I fought the urge to reach out and grab the polite-sounding, insidious little man by the neck. I leaned closer to the mike, struggled for control.
'Someone dear to me was kidnapped while we were in Bermuda on vacation. She's still missing. I haven't given up hope that she'll be found. I pray every day that she's still alive.'
Halpern clucked sympathetically. He was good, much like his client. 'I really am sorry. Did the department give you adequate time off?'
'They were understanding and helpful,' I said, feeling my jaw stiffen with resentment. I hated that Halpern was using what happened to Christine to unsettle me.
'Detective, were you officially back on active duty at the time of Detective Hampton's murder?'
'Yes, I went back on full-time duty about a week before the murder.'
'Was it requested that you stay off active duty for a while longer?'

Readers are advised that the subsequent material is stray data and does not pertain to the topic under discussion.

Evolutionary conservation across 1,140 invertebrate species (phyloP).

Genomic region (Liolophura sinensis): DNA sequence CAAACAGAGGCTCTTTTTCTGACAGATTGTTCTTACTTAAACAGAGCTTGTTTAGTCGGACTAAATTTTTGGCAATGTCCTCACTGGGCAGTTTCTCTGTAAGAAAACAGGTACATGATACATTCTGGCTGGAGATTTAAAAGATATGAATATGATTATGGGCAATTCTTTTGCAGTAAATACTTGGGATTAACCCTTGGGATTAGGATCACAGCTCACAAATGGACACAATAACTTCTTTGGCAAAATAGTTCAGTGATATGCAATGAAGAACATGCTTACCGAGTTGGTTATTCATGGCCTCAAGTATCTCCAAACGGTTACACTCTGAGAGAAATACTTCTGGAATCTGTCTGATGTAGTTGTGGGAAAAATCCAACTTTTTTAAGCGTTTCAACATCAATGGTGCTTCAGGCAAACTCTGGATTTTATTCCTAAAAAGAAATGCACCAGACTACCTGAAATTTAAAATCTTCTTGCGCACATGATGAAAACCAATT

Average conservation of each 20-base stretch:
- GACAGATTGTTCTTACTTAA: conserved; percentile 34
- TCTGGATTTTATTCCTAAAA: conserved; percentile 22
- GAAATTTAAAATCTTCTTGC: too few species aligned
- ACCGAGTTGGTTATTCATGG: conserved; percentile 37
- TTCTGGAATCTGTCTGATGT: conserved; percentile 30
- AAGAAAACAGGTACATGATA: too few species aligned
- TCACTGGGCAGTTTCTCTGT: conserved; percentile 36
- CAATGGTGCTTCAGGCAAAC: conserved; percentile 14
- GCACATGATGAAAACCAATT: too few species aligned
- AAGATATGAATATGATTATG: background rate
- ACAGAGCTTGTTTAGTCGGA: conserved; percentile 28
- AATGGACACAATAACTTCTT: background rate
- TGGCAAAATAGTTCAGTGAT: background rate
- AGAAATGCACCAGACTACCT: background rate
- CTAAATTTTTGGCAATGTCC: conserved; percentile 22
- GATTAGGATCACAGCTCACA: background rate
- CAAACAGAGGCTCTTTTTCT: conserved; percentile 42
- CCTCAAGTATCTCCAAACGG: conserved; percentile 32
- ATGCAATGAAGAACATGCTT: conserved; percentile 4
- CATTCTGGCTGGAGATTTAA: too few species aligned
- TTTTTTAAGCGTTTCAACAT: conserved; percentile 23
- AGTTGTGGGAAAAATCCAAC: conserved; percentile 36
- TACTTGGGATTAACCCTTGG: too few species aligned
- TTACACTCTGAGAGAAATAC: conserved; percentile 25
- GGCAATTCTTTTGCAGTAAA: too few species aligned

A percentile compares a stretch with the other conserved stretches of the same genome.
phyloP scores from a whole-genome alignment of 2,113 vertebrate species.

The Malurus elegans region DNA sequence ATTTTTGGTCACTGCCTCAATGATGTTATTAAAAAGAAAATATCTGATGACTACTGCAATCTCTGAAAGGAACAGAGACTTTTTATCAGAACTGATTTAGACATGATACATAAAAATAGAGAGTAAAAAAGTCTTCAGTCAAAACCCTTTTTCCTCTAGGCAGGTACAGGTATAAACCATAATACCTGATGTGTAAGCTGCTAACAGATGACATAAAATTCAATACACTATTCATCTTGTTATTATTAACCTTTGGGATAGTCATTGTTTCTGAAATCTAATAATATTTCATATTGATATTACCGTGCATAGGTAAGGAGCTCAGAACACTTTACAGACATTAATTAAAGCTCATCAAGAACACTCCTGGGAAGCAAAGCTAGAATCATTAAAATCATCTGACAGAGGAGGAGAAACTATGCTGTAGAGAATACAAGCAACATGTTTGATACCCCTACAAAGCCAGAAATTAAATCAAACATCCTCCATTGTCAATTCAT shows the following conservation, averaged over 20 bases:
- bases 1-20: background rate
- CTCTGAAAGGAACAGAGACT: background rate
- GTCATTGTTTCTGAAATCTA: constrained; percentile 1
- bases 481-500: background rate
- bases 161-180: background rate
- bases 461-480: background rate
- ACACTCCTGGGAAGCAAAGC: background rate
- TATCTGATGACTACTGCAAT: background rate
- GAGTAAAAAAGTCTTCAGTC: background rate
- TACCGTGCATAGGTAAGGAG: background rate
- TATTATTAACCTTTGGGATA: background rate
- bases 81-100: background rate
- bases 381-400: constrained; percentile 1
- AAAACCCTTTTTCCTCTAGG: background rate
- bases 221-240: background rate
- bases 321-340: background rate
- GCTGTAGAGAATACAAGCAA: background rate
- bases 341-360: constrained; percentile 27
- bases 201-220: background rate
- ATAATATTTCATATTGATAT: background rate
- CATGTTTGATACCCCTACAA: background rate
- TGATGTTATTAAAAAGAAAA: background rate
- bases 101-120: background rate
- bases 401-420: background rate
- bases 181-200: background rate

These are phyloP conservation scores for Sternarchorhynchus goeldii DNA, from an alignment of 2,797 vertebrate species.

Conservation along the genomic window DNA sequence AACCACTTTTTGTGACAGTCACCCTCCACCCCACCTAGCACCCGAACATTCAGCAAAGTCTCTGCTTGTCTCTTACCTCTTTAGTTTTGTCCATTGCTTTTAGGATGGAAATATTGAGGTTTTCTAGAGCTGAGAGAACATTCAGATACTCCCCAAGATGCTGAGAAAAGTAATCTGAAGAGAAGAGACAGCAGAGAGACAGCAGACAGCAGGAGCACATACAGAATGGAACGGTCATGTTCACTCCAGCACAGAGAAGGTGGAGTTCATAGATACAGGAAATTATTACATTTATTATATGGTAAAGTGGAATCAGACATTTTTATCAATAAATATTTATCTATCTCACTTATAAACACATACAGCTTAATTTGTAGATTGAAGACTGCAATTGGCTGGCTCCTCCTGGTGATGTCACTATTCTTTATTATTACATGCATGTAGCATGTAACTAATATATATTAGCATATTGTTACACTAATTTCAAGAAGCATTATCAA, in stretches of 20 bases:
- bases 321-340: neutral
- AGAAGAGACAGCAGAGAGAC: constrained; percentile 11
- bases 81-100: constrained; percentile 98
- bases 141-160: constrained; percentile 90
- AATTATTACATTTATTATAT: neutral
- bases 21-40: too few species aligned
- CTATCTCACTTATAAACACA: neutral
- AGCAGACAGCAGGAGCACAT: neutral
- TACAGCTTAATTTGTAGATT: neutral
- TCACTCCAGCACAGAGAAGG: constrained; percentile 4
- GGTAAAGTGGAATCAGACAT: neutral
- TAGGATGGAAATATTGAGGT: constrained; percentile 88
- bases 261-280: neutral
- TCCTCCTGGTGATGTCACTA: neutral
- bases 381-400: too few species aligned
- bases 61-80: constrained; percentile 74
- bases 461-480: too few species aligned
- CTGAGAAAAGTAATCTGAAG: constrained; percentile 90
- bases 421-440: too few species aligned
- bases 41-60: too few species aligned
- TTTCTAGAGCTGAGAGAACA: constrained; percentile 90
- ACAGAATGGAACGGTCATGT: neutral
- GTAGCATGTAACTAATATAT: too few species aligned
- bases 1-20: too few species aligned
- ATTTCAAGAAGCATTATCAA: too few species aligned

'It was left up to me. The chief of detectives did question my ability to resume my duties. But he made it my choice.'
Halpern nodded thoughtfully. 'He felt your head might be elsewhere? Who could blame you if it was?'
'I was upset, I still am, but I've been able to work. It's been good for me. The right thing to do.'
There were several questions about my state of mind, then Halpern asked, 'When you found out that Detective Hampton had been murdered, how upset were you?'
'I did my job. It was a bad homicide scene.' Your client is a butcher. Do you really want to get him off? Do you realize what you're doing?
'Your fingerprints were on Detective Hampton's belt and on the dashboard of her car. Her blood was on your clothes.'